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Normally, the one-month mark of the season would make a suitable time for handing out fake awards only in the minds of those devoted to sample size buffoonery. In 2020, though, things are different. Thanks to the COVID-19 pandemic, the regular season has been carved down to just 60 games, and as such we've been granted a dispensation from on high that allows us to talk about MVPs and Cy Youngs and the like after just one month of play. So no citizen's arrest will be permitted in this instance. 

So backed fully by the current rule of law, here are your MLB award winners for 2020 after the first month of the season. Like it or not. 

AL MVP: Shane Bieber, Cleveland

Normally, this scribe is not inclined toward giving the MVP award to pitchers, except in the case of a simply superlative performance. Simply superlative performance, thy name is Shane Bieber in 2020. Right now, Bieber paces all of MLB in strikeouts, K/BB ratio, and FIP; and he leads the AL in ERA and ERA+. For some specifics, Bieber has allowed just five runs in 40 2/3 innings, and he's struck out 65 batters against just six walks. That ERA+? It's 419, or 319 percent better than the league average, which is an absurd figure even across just six starts. Bieber's also logged a quality start every time out in 2020, and he's averaging almost seven innings per start, which remarkable given the erratic nature of the ramp-up period prior to the regular season. 

If you have to go with a position player for MVP, it's Brandon Lowe of the Rays, but, hey, you don't have to go with a position player. So there.

Honorables mentioned: Tim Anderson, White Sox; Nelson Cruz, Twins; Kyle Lewis, Mariners; Brandon Lowe, Rays; Luis Robert, White Sox

NL MVP: Fernando Tatis Jr., Padres

Tatis has thus far authored tremendous numbers at the plate -- .304/.385/.678 with an MLB-leading 12 home runs -- and he's done so while manning the most premium position of shortstop. Throw in the value he adds on the bases, and you've got the NL's best player through the first month of the season. 

Honorables mentioned: Mookie Betts, Dodgers; Charlie Blackmon, Rockies; Ian Happ, Cubs; Bryce Harper, Phillies; J.T. Realmuto, Phillies; Juan Soto, Nationals; Mike Yastrzemski, Giants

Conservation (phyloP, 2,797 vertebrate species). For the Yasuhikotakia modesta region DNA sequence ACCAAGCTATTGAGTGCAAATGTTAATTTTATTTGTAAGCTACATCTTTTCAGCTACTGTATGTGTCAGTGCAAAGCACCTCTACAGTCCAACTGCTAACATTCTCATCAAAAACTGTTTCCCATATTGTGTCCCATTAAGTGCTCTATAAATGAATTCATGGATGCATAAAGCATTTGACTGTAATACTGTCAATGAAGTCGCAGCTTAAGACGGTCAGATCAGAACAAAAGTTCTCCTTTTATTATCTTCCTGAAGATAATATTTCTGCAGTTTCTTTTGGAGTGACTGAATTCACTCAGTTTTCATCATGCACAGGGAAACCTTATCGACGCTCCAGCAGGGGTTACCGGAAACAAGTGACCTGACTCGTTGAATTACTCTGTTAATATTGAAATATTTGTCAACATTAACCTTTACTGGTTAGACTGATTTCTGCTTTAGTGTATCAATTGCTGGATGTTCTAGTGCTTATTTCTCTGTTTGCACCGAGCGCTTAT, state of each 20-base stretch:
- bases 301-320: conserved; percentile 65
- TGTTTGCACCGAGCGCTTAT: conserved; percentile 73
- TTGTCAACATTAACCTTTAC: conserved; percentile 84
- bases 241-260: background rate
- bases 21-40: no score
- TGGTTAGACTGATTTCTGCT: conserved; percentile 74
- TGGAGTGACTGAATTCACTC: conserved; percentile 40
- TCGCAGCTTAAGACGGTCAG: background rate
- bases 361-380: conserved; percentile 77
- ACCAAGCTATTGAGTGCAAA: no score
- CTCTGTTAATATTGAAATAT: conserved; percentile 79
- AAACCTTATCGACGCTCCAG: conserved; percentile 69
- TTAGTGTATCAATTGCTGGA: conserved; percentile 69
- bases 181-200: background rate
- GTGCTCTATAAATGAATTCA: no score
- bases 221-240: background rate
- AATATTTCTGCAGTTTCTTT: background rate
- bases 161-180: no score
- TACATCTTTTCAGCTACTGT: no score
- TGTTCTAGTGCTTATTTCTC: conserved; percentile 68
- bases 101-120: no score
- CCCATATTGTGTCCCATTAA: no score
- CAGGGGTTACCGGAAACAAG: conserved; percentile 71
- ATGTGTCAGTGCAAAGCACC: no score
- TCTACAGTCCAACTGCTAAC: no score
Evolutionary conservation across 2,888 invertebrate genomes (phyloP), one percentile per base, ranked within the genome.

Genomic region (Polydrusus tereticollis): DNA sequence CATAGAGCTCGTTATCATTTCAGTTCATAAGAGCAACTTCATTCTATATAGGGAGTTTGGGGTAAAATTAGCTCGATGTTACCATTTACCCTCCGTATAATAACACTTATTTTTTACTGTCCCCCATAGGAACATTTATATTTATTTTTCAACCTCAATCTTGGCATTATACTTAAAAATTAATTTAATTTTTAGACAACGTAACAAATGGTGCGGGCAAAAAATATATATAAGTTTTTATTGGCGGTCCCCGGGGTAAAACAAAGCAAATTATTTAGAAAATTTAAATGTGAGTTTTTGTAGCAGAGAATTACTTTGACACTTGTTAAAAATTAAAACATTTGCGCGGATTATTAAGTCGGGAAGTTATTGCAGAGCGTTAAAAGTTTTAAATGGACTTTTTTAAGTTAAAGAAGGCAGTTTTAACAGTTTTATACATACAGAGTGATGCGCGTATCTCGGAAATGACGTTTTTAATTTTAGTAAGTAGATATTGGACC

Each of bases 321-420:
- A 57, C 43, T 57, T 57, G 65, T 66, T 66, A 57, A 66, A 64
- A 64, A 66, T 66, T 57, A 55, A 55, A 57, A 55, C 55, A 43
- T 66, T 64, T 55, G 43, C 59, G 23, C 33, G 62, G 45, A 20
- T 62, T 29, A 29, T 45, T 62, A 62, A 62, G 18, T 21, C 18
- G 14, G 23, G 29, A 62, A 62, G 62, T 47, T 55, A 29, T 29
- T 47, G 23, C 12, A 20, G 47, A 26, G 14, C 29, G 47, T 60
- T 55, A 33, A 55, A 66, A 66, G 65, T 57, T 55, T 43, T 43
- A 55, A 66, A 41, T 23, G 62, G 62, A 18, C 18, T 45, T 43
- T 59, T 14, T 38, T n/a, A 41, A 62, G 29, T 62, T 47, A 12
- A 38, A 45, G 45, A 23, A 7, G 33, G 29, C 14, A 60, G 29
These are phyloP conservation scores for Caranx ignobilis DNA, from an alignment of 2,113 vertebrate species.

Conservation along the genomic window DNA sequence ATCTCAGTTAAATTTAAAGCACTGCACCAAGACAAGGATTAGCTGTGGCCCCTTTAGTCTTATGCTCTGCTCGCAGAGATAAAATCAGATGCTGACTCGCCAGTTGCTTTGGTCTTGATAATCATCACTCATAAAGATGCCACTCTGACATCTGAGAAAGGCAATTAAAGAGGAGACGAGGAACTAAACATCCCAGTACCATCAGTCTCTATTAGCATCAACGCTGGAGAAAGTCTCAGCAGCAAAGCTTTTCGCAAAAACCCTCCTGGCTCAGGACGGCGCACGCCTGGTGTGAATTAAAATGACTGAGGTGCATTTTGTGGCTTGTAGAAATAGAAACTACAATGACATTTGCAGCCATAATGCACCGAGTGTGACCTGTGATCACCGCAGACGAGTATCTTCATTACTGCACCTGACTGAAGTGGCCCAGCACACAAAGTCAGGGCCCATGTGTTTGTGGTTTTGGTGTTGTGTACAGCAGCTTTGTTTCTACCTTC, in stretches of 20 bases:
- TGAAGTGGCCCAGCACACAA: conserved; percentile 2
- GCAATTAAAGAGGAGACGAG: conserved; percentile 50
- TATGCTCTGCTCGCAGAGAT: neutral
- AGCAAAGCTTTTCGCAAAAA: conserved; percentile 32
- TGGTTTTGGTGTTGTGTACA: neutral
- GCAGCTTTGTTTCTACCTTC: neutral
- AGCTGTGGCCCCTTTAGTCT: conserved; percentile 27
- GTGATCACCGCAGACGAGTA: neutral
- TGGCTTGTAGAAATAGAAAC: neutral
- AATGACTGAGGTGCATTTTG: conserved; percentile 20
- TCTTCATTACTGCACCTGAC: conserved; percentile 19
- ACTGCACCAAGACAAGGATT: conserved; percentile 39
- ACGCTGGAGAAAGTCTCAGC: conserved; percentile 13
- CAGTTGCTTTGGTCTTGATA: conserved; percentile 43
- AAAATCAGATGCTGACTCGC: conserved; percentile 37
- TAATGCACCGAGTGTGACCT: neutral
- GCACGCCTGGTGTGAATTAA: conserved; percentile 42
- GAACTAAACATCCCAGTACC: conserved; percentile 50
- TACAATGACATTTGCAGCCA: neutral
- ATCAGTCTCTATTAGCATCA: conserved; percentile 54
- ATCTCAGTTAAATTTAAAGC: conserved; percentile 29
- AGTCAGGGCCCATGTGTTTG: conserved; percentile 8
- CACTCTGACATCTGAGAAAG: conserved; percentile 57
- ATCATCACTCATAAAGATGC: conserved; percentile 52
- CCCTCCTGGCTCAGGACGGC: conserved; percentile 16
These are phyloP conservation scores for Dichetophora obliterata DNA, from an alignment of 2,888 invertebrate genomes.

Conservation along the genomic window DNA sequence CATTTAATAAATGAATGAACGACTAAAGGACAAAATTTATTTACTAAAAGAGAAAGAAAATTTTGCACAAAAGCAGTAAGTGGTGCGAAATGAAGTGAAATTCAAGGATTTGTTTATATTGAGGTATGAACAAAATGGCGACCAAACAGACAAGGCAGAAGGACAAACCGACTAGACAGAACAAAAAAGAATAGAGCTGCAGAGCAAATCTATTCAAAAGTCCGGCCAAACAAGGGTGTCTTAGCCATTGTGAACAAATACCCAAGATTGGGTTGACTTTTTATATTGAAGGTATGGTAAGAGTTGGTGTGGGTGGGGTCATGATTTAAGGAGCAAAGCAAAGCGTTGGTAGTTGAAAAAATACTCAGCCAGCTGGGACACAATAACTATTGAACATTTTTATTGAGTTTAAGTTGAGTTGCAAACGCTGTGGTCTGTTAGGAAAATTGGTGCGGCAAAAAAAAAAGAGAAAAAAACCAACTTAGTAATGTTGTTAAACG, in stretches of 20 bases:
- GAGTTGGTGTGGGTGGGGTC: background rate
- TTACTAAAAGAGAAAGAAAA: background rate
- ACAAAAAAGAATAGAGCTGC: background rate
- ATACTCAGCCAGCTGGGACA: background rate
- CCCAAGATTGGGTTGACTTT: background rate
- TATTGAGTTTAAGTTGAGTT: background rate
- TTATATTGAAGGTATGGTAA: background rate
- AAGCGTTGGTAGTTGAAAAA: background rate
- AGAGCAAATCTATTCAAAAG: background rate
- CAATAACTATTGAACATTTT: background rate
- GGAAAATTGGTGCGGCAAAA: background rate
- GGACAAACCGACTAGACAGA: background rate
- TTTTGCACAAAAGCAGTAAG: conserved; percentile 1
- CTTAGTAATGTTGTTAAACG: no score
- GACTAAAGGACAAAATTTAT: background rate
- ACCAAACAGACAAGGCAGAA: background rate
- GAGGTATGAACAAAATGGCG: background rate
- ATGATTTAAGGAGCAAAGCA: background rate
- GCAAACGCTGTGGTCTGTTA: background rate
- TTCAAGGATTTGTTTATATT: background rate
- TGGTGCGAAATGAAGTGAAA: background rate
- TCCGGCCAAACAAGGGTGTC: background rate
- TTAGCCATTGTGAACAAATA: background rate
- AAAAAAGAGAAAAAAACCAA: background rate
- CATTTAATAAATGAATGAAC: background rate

AL Cy Young: Shane Bieber, Cleveland

See above. If a pitcher is the MVP, then he's ipso facto the Cy Young winner. Did avoiding one additional write-up play a tertiary role in the choice of Bieber as MVP? This scribe isn't even going to honor that with a response. Lance Lynn of Texas is Bieber's closest competition for top honors. 

Honorables mentioned: Randy Dobnak, Twins; Zack Greinke, Astros; Lance Lynn, Rangers; Zach Plesac, Cleveland; Framber Valdez, Astros

NL Cy Young: Trevor Bauer, Reds

The only qualifying pitcher with a lower ERA than Bieber would be Bauer and his current mark of 0.68. Bauer also boasts an FIP of 1.96, and he struck out 41 batters versus just seven walks. Bauer at the moment is a bit light on innings with 26 1/3, but the run prevention is strong enough to give him the narrow nod over Atlanta's Max Fried

Honorables mentioned: Yu Darvish, Cubs; Jacob deGrom, Mets; Max Fried, Braves; Zac Gallen, Diamondbacks; Sonny Gray, Reds; Dinelson Lamet, Padres

AL Rookie of the Year: Kyle Lewis, Mariners

Tough call here between Lewis and Robert. Without question, Robert has the higher long-term ceiling and is the superior defender and base-runner. The guess here is that Robert winds up being the deserving AL Rookie of the Year for this season. At the one-month mark, though, we're going with Lewis on the strength of his sparkling slash line of .373/.463/.569 across 120 plate appearances. That .463 OBP paces the AL.

Honorables mentioned: Randy Dobnak, Twins; Luis Robert, White Sox; Phillips Valdez, Red Sox

NL Rookie of the Year: Jake Cronenworth, Padres

At age 26, Cronenworth is a bit old for a rookie, but a rookie he is. He's also crushing the ball so far in 2020: .352/.418/.648 with 13 extra-base hits in 23 games played. He's also spent time at all four infield positions en route to putting up those numbers. 

Honorables mentioned: Tony Gonsolin, Dodgers; Dustin May, Dodgers

AL Manager of the Year: Charlie Montoyo, Blue Jays

Ah, yes, the Manager of the Year award and the nebulous criteria thereof. In this space, we give it to the skipper whose team has best defied expectations in a positive direction. So the honor goes to Montoyo, whose Jays are above .500 and in playoff position despite losing 95 games a season ago. Know this, though: The first mistake is caring about this award. 

Honorables mentioned: Brandon Hyde, Orioles; Bob Melvin, Athletics; Rick Renteria, White Sox

NL Manager of the Year: Don Mattingly, Marlins

This season little was expected of the Fish, who endured 105 defeats in 2019, but Mattingly has guided them to a winning record and playoff position based on win percentage. Yes, they missed a number of games because of a COVID-19 breakout, but that just meant Mattingly had to work with a patchwork roster for a significant stretch of schedule. 

Honorables mentioned: Dave Roberts, Dodgers; David Ross, Cubs; Jayce Tingler, Padres